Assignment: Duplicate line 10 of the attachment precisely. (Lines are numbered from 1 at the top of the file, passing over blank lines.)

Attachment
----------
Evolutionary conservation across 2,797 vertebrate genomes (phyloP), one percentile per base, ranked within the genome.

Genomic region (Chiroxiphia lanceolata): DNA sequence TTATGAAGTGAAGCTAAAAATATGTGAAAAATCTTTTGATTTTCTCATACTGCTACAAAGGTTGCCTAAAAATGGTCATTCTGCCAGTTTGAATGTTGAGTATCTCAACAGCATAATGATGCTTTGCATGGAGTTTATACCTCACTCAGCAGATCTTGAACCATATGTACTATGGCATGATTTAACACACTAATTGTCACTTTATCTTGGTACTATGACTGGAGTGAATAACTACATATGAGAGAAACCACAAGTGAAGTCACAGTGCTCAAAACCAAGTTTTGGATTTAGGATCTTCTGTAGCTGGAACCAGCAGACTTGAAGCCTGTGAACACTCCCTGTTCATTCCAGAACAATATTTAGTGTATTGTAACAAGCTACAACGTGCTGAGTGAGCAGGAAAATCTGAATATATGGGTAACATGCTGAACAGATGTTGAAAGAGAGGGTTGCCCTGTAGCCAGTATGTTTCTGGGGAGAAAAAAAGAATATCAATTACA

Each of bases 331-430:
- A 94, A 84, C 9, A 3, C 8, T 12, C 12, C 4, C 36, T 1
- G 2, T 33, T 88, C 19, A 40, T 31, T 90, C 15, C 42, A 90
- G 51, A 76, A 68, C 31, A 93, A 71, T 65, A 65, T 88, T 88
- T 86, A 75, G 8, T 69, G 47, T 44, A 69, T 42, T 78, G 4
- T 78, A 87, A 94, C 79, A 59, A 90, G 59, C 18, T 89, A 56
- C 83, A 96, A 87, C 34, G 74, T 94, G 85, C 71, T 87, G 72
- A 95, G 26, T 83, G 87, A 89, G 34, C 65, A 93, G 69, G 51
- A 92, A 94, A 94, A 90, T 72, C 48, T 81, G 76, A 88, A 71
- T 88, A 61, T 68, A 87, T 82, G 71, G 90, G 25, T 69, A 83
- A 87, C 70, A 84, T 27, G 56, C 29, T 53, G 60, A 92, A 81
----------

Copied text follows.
- A 95, G 26, T 83, G 87, A 89, G 34, C 65, A 93, G 69, G 51